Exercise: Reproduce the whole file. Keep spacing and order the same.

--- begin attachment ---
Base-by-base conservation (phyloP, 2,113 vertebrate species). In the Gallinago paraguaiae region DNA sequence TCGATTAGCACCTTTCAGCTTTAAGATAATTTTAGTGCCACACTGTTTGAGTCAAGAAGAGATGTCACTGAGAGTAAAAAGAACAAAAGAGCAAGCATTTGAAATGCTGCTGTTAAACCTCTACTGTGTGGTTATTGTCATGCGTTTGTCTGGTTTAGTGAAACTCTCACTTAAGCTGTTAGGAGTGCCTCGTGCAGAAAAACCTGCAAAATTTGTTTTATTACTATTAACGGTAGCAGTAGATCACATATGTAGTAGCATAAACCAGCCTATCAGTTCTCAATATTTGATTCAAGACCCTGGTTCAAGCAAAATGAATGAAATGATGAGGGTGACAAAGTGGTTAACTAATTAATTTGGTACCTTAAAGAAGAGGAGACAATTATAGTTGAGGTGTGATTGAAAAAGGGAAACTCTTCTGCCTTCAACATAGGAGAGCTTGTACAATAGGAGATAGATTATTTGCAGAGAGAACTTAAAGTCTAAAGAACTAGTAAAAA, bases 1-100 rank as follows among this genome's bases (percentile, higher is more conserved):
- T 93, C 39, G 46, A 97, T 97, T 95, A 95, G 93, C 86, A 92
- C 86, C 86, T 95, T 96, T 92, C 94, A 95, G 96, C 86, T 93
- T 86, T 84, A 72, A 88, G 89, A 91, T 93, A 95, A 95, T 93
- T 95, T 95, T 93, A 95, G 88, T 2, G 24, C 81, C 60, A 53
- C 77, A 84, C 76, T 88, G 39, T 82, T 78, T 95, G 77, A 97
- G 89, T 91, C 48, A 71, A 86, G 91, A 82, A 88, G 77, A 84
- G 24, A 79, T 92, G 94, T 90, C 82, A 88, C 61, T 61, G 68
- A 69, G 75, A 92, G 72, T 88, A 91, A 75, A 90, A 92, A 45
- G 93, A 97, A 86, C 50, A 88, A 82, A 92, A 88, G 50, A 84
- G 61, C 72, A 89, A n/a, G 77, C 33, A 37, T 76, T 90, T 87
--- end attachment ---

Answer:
Base-by-base conservation (phyloP, 2,113 vertebrate species). In the Gallinago paraguaiae region DNA sequence TCGATTAGCACCTTTCAGCTTTAAGATAATTTTAGTGCCACACTGTTTGAGTCAAGAAGAGATGTCACTGAGAGTAAAAAGAACAAAAGAGCAAGCATTTGAAATGCTGCTGTTAAACCTCTACTGTGTGGTTATTGTCATGCGTTTGTCTGGTTTAGTGAAACTCTCACTTAAGCTGTTAGGAGTGCCTCGTGCAGAAAAACCTGCAAAATTTGTTTTATTACTATTAACGGTAGCAGTAGATCACATATGTAGTAGCATAAACCAGCCTATCAGTTCTCAATATTTGATTCAAGACCCTGGTTCAAGCAAAATGAATGAAATGATGAGGGTGACAAAGTGGTTAACTAATTAATTTGGTACCTTAAAGAAGAGGAGACAATTATAGTTGAGGTGTGATTGAAAAAGGGAAACTCTTCTGCCTTCAACATAGGAGAGCTTGTACAATAGGAGATAGATTATTTGCAGAGAGAACTTAAAGTCTAAAGAACTAGTAAAAA, bases 1-100 rank as follows among this genome's bases (percentile, higher is more conserved):
- T 93, C 39, G 46, A 97, T 97, T 95, A 95, G 93, C 86, A 92
- C 86, C 86, T 95, T 96, T 92, C 94, A 95, G 96, C 86, T 93
- T 86, T 84, A 72, A 88, G 89, A 91, T 93, A 95, A 95, T 93
- T 95, T 95, T 93, A 95, G 88, T 2, G 24, C 81, C 60, A 53
- C 77, A 84, C 76, T 88, G 39, T 82, T 78, T 95, G 77, A 97
- G 89, T 91, C 48, A 71, A 86, G 91, A 82, A 88, G 77, A 84
- G 24, A 79, T 92, G 94, T 90, C 82, A 88, C 61, T 61, G 68
- A 69, G 75, A 92, G 72, T 88, A 91, A 75, A 90, A 92, A 45
- G 93, A 97, A 86, C 50, A 88, A 82, A 92, A 88, G 50, A 84
- G 61, C 72, A 89, A n/a, G 77, C 33, A 37, T 76, T 90, T 87